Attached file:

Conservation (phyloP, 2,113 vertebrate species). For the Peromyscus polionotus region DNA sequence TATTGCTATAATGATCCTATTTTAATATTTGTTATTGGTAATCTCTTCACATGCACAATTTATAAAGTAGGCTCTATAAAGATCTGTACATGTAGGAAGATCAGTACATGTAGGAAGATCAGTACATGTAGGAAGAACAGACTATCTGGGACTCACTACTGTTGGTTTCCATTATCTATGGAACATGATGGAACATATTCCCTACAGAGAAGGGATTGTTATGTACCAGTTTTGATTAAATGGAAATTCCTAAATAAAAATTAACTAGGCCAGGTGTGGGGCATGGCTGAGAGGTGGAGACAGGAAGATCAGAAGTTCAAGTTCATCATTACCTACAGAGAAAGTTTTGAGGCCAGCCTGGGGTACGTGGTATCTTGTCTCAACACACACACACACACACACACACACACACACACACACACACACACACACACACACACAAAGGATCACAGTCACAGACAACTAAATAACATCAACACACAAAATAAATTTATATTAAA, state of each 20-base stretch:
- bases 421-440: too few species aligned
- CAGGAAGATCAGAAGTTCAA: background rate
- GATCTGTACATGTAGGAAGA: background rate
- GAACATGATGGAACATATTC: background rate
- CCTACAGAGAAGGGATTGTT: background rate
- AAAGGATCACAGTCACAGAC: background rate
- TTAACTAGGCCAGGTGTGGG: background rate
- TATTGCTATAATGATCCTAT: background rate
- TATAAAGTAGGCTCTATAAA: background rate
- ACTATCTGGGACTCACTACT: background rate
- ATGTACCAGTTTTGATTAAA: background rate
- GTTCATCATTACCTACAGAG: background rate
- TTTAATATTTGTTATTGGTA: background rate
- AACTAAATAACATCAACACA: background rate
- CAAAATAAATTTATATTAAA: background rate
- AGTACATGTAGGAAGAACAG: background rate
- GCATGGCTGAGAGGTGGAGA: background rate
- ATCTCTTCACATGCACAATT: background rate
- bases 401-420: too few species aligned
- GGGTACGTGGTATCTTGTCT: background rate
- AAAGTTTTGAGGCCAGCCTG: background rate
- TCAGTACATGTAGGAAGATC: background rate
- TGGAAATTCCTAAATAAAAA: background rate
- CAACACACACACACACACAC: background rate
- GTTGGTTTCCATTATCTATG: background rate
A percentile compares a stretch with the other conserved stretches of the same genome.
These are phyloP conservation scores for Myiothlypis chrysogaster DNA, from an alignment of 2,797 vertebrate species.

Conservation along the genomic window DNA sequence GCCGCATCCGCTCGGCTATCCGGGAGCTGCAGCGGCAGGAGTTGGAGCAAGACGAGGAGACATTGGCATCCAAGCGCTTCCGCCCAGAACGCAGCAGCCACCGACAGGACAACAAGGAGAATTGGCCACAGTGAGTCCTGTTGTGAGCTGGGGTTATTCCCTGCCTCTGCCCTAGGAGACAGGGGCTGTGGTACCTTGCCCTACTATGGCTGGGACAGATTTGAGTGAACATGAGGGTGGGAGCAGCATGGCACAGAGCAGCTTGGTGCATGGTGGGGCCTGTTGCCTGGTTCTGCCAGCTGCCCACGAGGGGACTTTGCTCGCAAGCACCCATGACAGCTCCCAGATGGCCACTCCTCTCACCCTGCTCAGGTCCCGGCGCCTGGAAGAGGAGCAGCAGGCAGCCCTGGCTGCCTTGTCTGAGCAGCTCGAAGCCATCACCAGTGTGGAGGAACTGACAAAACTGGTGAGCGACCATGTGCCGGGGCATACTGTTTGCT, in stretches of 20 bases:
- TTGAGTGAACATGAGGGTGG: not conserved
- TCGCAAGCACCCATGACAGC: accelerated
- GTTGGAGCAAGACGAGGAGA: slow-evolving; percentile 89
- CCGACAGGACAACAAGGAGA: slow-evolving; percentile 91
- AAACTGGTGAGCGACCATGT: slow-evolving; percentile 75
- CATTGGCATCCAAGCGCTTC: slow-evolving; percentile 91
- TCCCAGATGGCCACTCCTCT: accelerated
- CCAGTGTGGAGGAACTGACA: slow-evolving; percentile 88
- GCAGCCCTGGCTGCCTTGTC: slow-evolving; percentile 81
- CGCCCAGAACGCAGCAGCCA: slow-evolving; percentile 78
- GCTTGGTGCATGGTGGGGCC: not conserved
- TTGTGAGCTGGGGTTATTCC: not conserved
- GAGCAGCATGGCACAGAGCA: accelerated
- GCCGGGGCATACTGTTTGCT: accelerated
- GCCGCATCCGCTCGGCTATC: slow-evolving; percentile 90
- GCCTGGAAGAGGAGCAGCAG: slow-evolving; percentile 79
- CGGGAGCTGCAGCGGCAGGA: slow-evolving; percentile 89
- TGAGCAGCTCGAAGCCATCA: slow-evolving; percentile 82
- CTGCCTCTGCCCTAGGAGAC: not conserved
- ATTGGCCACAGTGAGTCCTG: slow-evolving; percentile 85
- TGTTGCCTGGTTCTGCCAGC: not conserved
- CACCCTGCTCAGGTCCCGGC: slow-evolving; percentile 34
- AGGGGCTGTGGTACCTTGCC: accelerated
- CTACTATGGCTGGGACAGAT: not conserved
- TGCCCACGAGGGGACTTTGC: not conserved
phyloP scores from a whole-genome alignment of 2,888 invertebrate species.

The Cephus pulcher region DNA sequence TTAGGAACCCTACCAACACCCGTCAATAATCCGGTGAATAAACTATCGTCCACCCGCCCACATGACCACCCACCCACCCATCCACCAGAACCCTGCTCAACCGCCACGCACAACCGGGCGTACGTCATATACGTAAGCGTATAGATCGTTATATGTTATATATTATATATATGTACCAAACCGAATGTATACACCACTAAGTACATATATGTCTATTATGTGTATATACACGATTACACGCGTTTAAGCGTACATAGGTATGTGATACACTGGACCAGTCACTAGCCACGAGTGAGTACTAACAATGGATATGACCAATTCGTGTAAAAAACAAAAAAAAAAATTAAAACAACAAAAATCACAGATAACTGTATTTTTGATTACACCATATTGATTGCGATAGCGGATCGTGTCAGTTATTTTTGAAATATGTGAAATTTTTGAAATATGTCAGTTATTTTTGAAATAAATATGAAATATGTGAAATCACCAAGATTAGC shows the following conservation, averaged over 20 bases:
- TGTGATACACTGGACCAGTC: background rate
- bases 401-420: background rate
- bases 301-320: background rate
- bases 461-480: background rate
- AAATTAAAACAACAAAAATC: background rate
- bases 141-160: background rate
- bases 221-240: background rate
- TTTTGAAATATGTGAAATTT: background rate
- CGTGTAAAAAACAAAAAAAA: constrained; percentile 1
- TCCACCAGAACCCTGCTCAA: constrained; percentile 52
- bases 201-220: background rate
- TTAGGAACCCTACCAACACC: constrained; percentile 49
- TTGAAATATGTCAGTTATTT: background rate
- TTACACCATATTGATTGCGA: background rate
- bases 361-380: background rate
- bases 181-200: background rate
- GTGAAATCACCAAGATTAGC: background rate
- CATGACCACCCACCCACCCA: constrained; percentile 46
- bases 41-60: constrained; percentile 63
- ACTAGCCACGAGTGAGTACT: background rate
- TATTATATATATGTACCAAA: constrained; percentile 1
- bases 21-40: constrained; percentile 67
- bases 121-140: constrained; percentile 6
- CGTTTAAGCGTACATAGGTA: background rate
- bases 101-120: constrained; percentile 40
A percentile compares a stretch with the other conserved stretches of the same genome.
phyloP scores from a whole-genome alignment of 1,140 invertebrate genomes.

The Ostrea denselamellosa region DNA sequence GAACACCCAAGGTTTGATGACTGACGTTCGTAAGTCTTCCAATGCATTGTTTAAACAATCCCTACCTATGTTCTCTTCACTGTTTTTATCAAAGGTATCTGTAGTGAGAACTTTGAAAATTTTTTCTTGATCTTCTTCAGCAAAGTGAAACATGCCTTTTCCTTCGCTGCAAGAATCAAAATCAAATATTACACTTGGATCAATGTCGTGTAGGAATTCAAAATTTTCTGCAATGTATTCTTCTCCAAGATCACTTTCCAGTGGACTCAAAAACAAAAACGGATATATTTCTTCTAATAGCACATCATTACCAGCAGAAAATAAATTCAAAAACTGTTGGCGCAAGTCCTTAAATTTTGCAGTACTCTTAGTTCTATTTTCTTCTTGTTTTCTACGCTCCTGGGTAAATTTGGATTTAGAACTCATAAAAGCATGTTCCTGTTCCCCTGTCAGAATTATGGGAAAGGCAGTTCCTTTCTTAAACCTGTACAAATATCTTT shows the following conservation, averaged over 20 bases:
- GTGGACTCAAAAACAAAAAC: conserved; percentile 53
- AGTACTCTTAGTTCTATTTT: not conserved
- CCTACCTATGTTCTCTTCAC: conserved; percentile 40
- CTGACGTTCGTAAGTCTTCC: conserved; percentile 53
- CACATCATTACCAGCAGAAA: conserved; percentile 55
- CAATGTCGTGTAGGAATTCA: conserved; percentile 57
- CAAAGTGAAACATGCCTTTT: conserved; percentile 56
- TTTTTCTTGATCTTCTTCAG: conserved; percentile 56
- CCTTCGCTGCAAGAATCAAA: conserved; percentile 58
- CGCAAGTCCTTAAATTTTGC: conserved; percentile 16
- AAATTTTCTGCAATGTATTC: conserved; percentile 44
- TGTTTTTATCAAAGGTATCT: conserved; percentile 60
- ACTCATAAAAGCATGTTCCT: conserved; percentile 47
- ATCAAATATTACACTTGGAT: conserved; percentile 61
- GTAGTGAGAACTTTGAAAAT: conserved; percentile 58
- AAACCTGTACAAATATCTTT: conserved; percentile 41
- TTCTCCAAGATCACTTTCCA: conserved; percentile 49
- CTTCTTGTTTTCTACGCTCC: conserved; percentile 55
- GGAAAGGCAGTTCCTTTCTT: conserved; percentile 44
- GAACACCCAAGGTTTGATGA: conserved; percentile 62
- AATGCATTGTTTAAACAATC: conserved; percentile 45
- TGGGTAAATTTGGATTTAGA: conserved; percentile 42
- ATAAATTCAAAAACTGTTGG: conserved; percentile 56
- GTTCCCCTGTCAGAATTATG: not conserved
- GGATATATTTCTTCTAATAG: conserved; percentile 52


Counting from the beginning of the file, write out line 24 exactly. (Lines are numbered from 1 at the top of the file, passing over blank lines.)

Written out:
- TGGAAATTCCTAAATAAAAA: background rate